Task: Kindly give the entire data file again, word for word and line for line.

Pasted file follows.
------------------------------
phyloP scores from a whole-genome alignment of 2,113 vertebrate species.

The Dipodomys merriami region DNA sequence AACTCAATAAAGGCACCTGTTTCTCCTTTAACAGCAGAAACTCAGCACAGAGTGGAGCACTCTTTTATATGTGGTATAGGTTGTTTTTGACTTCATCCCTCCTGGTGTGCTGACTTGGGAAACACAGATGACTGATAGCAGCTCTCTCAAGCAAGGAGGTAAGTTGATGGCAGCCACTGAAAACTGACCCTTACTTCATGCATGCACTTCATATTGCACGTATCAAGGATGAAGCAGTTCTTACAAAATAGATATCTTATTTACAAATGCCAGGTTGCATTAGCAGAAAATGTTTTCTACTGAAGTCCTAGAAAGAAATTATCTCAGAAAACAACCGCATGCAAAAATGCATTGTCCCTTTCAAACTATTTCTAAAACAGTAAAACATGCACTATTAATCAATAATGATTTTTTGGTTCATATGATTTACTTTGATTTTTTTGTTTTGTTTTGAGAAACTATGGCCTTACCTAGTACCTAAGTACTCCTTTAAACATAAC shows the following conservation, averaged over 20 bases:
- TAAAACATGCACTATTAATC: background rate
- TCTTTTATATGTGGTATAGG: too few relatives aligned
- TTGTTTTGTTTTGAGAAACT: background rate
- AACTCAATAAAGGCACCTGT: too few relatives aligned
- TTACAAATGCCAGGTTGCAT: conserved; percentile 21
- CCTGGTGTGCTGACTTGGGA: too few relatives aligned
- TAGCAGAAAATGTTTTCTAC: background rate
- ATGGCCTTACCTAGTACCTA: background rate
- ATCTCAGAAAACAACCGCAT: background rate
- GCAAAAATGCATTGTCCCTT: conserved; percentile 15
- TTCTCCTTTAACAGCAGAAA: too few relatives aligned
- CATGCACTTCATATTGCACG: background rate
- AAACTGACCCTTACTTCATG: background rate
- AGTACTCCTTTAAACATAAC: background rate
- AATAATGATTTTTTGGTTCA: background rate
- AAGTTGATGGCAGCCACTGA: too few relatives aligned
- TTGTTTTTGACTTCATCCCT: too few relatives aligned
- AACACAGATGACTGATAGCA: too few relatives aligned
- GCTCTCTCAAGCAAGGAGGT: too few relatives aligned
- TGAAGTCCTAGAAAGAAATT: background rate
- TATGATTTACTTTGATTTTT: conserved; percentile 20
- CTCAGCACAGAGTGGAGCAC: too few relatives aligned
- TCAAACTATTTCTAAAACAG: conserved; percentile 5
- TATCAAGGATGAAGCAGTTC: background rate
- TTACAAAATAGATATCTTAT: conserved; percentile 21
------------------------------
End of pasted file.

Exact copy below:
phyloP scores from a whole-genome alignment of 2,113 vertebrate species.

The Dipodomys merriami region DNA sequence AACTCAATAAAGGCACCTGTTTCTCCTTTAACAGCAGAAACTCAGCACAGAGTGGAGCACTCTTTTATATGTGGTATAGGTTGTTTTTGACTTCATCCCTCCTGGTGTGCTGACTTGGGAAACACAGATGACTGATAGCAGCTCTCTCAAGCAAGGAGGTAAGTTGATGGCAGCCACTGAAAACTGACCCTTACTTCATGCATGCACTTCATATTGCACGTATCAAGGATGAAGCAGTTCTTACAAAATAGATATCTTATTTACAAATGCCAGGTTGCATTAGCAGAAAATGTTTTCTACTGAAGTCCTAGAAAGAAATTATCTCAGAAAACAACCGCATGCAAAAATGCATTGTCCCTTTCAAACTATTTCTAAAACAGTAAAACATGCACTATTAATCAATAATGATTTTTTGGTTCATATGATTTACTTTGATTTTTTTGTTTTGTTTTGAGAAACTATGGCCTTACCTAGTACCTAAGTACTCCTTTAAACATAAC shows the following conservation, averaged over 20 bases:
- TAAAACATGCACTATTAATC: background rate
- TCTTTTATATGTGGTATAGG: too few relatives aligned
- TTGTTTTGTTTTGAGAAACT: background rate
- AACTCAATAAAGGCACCTGT: too few relatives aligned
- TTACAAATGCCAGGTTGCAT: conserved; percentile 21
- CCTGGTGTGCTGACTTGGGA: too few relatives aligned
- TAGCAGAAAATGTTTTCTAC: background rate
- ATGGCCTTACCTAGTACCTA: background rate
- ATCTCAGAAAACAACCGCAT: background rate
- GCAAAAATGCATTGTCCCTT: conserved; percentile 15
- TTCTCCTTTAACAGCAGAAA: too few relatives aligned
- CATGCACTTCATATTGCACG: background rate
- AAACTGACCCTTACTTCATG: background rate
- AGTACTCCTTTAAACATAAC: background rate
- AATAATGATTTTTTGGTTCA: background rate
- AAGTTGATGGCAGCCACTGA: too few relatives aligned
- TTGTTTTTGACTTCATCCCT: too few relatives aligned
- AACACAGATGACTGATAGCA: too few relatives aligned
- GCTCTCTCAAGCAAGGAGGT: too few relatives aligned
- TGAAGTCCTAGAAAGAAATT: background rate
- TATGATTTACTTTGATTTTT: conserved; percentile 20
- CTCAGCACAGAGTGGAGCAC: too few relatives aligned
- TCAAACTATTTCTAAAACAG: conserved; percentile 5
- TATCAAGGATGAAGCAGTTC: background rate
- TTACAAAATAGATATCTTAT: conserved; percentile 21